Peter Weyland (Guy Pierce) is the man in Prometheus who seeks his creator’s wisdom to eternal life. However, his role in the film is regulated to a cameo as Lindelof considers his constant presence as detrimental to his vision of inane mysteries. There were scenes that had a young Weyland talking to his android creation David. (Michael Fassbender) However, they were exercised in favour of pointless intrigue. Worse yet, Weyland’s appeal for eternal life when meeting the lone engineer on the moon is on the cutting room floor. There is depth in a character expressing his desire, however, Lindelof didn’t get the memo. Blade Runner’s power came from Roy Batty’s violent and rhapsodic presence as well as a desire that blurred the line between human and android. Moreover, Batty truly learnt the value of mortality in his mournfully reflective final moments. By comparison, Weyland barely registers as a human being.

There are many instances of Prometheus decimating its depth in favour of a smooth two-hour running time. One of the picture’s sub-themes is how children view their elders. Elizabeth Shaw (Noomi Rapace) still clings to her father’s impactful words about choosing to believe as the lynchpin for her faith. David perceives Weyland as an obstacle to what he understands as freedom, slyly surmised when he says, “Doesn’t everyone want their parents dead.”

However, Meredith Vickers’ (Charlize Theron) relationship with her father, which is chiefly illustrated in a scene with Weyland in the third act feels superficial and sketchily developed. Theron’s best moment of acting is when she expresses her admiration for Weyland in the past along with her current source of disdain for the old man. The manner of her delivery and body language (in the moment she is kneeling down at her father’s side and placing her face on his hand) puts one in mind of the process of growing up; as it showcases a child’s shifting relationship with their parents; going from sweet and idealistic admiration to bitter resentment over major differences. Sadly, the moment is not present in the finished film, and consequently, the scene in its current incarnation feels like a race towards an eyebrow-raising revelation.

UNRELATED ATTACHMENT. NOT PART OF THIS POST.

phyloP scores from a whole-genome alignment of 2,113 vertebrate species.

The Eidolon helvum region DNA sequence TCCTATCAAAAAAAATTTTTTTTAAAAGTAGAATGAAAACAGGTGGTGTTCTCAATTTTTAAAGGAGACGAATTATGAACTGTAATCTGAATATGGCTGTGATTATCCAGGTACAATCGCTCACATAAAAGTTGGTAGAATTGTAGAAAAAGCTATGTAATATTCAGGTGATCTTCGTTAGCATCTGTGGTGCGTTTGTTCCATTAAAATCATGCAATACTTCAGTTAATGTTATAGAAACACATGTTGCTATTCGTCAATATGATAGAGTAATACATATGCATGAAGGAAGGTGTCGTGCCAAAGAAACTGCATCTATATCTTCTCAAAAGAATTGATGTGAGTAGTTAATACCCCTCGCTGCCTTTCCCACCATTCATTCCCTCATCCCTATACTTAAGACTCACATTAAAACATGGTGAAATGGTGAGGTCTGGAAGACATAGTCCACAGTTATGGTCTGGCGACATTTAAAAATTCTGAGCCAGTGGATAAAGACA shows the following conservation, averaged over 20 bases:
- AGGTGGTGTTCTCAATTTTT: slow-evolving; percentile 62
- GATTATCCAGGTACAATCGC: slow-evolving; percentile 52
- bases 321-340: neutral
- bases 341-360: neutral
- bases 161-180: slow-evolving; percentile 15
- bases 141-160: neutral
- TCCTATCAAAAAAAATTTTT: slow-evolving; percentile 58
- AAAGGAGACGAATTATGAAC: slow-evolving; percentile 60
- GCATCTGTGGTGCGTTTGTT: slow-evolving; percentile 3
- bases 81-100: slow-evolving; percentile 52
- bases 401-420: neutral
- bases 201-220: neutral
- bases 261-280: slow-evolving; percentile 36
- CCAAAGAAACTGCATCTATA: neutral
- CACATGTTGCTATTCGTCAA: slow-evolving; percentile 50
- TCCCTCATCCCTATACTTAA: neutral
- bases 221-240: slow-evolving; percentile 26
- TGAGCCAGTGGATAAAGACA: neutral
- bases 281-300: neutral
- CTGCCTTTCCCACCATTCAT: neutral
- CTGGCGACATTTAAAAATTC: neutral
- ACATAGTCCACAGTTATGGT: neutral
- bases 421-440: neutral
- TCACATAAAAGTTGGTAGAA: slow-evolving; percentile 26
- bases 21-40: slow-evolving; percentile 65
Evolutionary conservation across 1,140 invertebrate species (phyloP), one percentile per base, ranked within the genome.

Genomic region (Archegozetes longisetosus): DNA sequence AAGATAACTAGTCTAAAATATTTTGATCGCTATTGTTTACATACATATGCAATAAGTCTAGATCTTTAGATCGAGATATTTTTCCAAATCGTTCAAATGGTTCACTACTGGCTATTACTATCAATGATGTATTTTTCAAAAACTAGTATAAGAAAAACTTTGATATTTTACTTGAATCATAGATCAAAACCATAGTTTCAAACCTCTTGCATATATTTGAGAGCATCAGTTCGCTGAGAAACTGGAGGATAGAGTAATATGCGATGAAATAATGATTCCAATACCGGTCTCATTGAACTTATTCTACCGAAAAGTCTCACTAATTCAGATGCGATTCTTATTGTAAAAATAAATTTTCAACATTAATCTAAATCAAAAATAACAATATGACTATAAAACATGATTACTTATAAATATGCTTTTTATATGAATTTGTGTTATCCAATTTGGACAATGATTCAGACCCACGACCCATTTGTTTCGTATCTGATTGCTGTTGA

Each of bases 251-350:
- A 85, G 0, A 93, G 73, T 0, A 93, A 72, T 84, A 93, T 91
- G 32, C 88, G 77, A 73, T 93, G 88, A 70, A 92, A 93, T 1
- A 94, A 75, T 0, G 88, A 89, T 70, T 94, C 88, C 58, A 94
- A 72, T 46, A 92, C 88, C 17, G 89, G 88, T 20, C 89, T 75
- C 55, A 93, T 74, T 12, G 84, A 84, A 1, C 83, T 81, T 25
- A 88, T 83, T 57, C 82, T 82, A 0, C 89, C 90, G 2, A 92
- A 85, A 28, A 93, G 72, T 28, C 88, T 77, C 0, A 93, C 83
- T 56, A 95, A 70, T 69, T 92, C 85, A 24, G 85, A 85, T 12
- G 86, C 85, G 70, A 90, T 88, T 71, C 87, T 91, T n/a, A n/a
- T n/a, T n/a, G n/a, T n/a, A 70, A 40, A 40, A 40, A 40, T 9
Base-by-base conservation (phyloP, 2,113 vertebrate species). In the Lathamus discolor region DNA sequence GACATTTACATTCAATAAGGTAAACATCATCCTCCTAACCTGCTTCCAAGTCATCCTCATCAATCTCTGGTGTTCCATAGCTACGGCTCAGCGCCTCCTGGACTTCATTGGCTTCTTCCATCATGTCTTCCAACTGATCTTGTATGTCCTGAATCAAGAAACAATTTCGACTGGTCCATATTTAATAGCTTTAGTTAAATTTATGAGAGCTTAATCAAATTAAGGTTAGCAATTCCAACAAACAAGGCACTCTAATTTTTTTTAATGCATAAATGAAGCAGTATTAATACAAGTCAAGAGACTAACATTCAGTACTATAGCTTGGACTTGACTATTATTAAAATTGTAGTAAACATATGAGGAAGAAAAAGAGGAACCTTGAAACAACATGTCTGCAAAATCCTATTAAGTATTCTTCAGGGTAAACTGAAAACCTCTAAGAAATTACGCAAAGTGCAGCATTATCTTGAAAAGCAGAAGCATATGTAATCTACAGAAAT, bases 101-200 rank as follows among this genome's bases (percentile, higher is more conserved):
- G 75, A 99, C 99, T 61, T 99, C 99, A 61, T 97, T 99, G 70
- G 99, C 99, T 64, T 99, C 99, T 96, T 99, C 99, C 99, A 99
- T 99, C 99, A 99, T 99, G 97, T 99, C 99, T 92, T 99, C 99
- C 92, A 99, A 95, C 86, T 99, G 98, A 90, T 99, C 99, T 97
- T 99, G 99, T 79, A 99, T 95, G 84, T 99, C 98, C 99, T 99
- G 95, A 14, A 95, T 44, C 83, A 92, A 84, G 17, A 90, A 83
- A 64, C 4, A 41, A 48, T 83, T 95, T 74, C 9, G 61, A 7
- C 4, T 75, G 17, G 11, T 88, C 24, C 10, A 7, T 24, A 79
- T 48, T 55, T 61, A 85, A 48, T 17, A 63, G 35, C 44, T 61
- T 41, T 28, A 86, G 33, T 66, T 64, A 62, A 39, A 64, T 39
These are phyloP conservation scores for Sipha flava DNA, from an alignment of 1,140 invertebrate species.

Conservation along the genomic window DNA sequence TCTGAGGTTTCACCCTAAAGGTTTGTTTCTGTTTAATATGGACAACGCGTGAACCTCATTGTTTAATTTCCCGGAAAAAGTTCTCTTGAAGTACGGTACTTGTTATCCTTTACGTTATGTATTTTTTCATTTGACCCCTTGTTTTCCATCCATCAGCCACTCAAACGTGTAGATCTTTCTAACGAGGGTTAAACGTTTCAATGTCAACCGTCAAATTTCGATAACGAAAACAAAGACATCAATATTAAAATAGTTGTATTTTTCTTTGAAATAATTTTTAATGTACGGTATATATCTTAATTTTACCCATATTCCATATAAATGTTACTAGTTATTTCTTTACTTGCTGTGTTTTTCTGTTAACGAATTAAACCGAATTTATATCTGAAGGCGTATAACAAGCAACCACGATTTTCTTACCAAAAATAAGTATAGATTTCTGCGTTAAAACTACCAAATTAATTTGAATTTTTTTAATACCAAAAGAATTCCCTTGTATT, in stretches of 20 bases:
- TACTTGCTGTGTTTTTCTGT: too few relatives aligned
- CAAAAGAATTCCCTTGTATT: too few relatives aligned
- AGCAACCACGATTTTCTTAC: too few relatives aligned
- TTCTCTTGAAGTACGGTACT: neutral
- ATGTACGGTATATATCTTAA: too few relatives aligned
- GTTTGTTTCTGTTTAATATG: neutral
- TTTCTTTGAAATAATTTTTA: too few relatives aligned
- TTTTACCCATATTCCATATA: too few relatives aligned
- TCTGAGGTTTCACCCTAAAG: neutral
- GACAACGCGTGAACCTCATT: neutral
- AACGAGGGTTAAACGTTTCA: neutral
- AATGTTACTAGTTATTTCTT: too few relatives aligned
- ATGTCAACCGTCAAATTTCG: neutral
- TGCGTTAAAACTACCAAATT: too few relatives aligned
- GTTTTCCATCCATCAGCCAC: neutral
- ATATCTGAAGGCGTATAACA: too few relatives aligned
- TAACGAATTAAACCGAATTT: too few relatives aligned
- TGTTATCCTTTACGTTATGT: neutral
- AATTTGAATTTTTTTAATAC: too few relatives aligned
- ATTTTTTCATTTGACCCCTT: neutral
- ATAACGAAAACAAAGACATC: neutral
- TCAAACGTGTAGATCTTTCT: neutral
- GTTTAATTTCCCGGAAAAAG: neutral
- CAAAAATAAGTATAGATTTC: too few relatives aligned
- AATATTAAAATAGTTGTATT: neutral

One does get the distinct impression that the third act of Prometheus collapses under the weight of its hide and seek antics. The most emblematic aspect of this quality comes from the portrait of the Engineers whose presence were scaled back as the production of the film wore on. In particular, a scene when an Engineer converses with David was cut because Lindloff found “it robbed him of any coolness or mystery.” The opening sequence originally had a number of the humanoid aliens and a striking moment in the initial filmed final confrontation had the lone Engineer observe a flickering colour projection of a young girl playing the violin. Contrary to the co-writers’ sentiment, the incomplete portrayal serves only to make the apparent divine beings seem like generic slasher movie fare as opposed to the fascinating creatures who were ascetically inspired by the works of Michelangelo.